I love spicy teas, so when I saw that 52Teas has a special spiced blend for the Chinese New year, I had to try it. Chinese Five Spice from 52Teas is one of my favorite chai blends I’ve tried in a while. In the dry leaf, you can smell the Szechwan peppercorns, adding a little heat and a little tingly, earthy ground pepper scent.
The peppercorns are well-balanced with the sweeter spices like anise and ginger. The orange peels are specifically mandarin oranges, and there’s something distinct in the citrus flavor that makes it feel different than the usual orange notes. Finally, there are also plenty of cloves that add their own sweet-spice, almost making the dry tea leaves have a fragrance like Dr. Pepper or Moxie soda.
Brewed, the black tea really shines and shows off its quality, tippy tea leaf origins. Somehow both smooth and tart, it makes the pepper and orange pop on my tongue but without any spicy after-burn on my throat. There is still a very full-flavored scent in my mug with cloves and ginger, but it’s not sweat-inducing spicy in taste, very drinkable. No honey or milk needed (though you can always add them if you love it), the blend is well-balanced right out of the bag.
I ordered the sample size but I’ve already finished it, so I’ll have to put the full size bag in my shopping cart soon. This is a tasty, unique chai for spicy tea lovers everywhere.
Here’s the scoop!
Leaf Type: Black
Where to Buy: 52Teas
Since China is a very important part of what I do (since most of my tea comes from China!), I decided it was important to do something to celebrate the ringing in of the Chinese New Year this year (The Year of the Dog)! I started with two black Yunnan teas – a Yunnan Black Gold and a tippy Assamica grown in the Yunnan Province – and added dried mandarin wedges and the whole spices of a Chinese 5 Spice blend: Cinnamon, Cloves, Star Anise, Fennel and Szechwan peppercorns. Then I added just a wee bit of ginger to enhance the peppery notes just a little. The result is a cuppa that is a little bit sweet, a little bit savory and a little bit spicy! It’s a really nice, round flavor! The mandarin orange flavor is bright and adds a nice touch to the spices here. It’s kind of like an orange flavored chai – Chinese style! I’m really happy with how this one came out – the spices are strong enough to be inviting but don’t blow out the taste buds with the spice – and the mandarin is really lovely: sweet and juicy!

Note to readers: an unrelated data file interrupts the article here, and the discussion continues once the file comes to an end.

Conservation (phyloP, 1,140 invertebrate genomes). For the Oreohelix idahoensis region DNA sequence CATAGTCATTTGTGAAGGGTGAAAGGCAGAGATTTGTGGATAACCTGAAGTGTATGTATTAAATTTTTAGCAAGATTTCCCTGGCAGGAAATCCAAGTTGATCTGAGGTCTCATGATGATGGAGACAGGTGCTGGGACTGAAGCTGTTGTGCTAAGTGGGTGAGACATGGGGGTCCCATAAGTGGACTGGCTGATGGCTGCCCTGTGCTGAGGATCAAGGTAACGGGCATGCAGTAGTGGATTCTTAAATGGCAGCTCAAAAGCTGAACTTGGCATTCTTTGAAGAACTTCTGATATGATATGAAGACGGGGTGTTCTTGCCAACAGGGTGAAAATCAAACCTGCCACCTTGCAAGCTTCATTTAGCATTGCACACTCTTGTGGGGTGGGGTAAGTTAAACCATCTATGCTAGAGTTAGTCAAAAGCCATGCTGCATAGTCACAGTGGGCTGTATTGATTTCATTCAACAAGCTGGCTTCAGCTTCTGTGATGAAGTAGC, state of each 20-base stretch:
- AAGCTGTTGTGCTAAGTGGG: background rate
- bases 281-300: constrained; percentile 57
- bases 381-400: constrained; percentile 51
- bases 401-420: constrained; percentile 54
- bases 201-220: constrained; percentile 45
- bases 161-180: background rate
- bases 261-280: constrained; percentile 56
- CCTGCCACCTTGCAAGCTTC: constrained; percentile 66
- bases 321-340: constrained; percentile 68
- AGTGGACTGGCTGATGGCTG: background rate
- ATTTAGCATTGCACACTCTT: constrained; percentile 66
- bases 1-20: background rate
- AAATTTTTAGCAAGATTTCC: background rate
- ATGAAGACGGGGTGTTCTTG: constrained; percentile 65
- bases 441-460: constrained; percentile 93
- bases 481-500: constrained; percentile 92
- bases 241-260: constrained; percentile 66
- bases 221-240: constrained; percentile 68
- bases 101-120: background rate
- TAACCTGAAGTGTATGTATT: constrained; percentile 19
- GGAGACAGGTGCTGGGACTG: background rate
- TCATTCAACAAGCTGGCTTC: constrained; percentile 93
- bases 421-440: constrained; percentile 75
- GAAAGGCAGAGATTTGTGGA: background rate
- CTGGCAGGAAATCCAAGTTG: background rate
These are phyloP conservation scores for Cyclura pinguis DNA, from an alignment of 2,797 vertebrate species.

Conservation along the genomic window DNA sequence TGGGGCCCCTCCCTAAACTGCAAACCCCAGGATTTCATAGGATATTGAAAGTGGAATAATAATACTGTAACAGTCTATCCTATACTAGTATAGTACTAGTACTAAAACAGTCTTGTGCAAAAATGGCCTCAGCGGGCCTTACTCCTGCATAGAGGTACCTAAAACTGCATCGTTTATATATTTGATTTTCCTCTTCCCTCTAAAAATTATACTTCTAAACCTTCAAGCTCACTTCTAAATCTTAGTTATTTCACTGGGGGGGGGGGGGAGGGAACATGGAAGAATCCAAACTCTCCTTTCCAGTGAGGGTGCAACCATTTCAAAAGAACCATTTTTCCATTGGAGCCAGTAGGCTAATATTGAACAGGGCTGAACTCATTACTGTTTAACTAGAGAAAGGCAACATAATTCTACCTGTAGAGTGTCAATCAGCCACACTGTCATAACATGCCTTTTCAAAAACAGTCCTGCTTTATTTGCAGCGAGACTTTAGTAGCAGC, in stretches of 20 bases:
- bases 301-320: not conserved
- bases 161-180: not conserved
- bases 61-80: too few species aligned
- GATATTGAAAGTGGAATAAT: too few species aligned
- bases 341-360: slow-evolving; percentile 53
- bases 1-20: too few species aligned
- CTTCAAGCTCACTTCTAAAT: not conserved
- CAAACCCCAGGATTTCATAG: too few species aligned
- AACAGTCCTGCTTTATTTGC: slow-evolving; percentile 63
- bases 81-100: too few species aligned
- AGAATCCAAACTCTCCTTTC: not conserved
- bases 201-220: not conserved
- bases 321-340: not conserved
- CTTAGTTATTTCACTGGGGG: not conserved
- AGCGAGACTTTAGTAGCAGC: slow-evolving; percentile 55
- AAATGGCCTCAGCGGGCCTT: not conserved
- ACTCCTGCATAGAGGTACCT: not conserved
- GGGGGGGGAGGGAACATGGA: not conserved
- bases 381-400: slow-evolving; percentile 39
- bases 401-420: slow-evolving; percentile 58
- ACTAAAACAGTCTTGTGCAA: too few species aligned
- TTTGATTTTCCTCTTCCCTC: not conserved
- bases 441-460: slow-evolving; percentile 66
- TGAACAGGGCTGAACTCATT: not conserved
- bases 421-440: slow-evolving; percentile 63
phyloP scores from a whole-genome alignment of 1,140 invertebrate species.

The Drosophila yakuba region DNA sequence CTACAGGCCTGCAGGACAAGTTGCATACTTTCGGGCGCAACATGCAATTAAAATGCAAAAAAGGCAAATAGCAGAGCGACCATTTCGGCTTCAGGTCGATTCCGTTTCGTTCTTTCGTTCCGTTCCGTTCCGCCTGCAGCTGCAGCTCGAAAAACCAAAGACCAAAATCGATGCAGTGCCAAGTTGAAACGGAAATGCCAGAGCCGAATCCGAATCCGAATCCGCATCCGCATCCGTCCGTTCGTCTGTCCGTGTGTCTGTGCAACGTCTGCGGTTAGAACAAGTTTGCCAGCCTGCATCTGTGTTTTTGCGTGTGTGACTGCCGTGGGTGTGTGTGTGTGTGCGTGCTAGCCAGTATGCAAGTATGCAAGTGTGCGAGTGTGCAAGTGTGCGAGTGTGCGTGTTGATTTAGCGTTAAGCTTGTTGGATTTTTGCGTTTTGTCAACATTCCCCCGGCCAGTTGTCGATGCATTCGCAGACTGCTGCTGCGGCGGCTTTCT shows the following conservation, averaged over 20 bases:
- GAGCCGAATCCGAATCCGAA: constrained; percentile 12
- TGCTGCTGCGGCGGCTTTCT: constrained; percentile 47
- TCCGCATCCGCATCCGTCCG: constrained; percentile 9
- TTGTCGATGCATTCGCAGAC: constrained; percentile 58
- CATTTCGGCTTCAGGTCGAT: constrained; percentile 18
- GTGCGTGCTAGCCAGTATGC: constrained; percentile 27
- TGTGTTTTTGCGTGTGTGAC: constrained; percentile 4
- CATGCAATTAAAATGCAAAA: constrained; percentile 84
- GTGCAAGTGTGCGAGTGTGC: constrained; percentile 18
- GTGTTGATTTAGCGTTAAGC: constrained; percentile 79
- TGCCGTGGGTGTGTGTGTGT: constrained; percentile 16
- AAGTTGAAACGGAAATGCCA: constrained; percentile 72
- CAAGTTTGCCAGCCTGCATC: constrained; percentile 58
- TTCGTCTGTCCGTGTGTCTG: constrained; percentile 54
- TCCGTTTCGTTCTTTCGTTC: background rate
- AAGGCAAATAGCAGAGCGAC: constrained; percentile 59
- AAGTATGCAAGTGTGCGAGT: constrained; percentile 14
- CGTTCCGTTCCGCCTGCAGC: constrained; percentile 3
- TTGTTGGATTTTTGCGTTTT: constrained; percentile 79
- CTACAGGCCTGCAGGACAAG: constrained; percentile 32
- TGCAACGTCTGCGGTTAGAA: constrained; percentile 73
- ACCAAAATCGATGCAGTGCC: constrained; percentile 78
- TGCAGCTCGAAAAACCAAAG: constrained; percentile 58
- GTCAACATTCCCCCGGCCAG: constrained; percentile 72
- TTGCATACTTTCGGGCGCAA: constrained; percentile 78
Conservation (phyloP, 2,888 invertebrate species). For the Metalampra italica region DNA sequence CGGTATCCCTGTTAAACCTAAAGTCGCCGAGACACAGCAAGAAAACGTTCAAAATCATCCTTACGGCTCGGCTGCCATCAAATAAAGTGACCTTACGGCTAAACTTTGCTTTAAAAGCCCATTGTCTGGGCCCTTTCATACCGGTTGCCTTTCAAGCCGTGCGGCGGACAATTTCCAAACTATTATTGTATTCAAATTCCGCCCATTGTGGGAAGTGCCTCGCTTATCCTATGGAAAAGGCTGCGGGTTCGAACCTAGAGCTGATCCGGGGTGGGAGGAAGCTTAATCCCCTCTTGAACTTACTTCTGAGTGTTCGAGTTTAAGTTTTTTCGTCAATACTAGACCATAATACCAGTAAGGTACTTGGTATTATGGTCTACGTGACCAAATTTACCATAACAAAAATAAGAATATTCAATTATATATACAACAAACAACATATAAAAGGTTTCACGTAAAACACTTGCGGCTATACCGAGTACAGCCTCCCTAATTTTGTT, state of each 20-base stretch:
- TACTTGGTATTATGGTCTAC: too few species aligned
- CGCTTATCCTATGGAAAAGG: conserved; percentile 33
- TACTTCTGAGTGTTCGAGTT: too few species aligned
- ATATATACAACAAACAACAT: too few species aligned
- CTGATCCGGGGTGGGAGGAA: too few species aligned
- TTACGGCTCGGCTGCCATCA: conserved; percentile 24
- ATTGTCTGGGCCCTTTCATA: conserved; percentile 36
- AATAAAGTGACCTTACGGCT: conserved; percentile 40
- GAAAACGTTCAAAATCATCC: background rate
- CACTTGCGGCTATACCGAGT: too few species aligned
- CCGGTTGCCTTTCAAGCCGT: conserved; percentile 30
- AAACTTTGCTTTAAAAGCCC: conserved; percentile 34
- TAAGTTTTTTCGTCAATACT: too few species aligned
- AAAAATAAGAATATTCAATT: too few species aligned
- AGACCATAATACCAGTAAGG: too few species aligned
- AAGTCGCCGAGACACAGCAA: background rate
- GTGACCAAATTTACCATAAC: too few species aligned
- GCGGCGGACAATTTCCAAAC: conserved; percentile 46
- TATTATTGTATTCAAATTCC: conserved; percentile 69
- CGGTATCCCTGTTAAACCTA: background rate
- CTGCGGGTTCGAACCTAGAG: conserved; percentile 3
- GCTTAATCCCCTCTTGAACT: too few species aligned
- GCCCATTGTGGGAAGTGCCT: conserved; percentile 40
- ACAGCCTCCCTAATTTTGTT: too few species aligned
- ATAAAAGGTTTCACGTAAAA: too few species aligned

Learn even more about this tea and tea company here!
Leaf Type: Green
Where to Buy: Rishi Tea
Dragon Well (Long Jing) is the most famous Chinese green tea, named after the Dragon’s Well landmark in the West lake area of the Zhejiang, where the tea originated. Dragon Well is a pan-fired green tea flat fried by hand in large woks one small batch at a time. This artisan processing technique yields a tea with leaves shaped like the blade of a sword. Each spring, during the prime Dragon Well harvest, we select a unique quality that has a balance of fresh green and smooth toasted flavors. Rishi’s Dragon Well is mellow and smooth with a fresh bittersweet finish and roasted chestnut aroma.
Learn more about this tea here.
This month’s Steepster Select Box was a celebration of the Chinese New Year which marked the beginning of the Year of the Dragon. To celebrate this occasion, the Steepster Select Box included three Chinese teas: Two Dragons and a Pearl; a flowering tea from Teavivre; Dragon Well (Long Jing) from Rishi Tea; and Pheonix Yunnan Gold from Tea Valley. The flowering tea and the Yunnan tea are two teas that were new to me, and I’ve already reviewed them this month, but this Organic Dragon Well from Rishi Tea is one that I’m familiar with as I reviewed it several years ago.
This Dragon Well holds a somewhat special place in my heart as it represents the first Dragon Well tea that I tasted that I enjoyed, having had somewhat of a bad experience with a Dragon Well quite some time ago, I was hesitant to try it again. Since that time, I’ve realized that I’m actually fond of most Dragon Well teas, and I therefore must assume that it was how I brewed the tea, and not the tea itself that I found distasteful those many years ago.
The tea has a light to medium body and a crispness to it that is quite refreshing. It is sweet and smooth, with a very pleasing nutty flavor in the background. While the description on the Rishi website (provided above) describes this nutty flavor as a chestnut taste, I find it also tasting vaguely of roasted almonds, a flavor that is especially pronounced toward the finish. It tastes very much the way I think a roasted nut butter made of both almonds and chestnuts might taste.
While this Dragon Well has a somewhat grassy taste to it, I find that the grassy flavor can be toned down significantly by lowering the water temperature to just 175°F and steeping for about 2 to 2 1/2 minutes. With this cup, I taste almost no grassy tones, only a hint of it in the distance.
A delicious Dragon Well, one that I’m very happy to be enjoying again!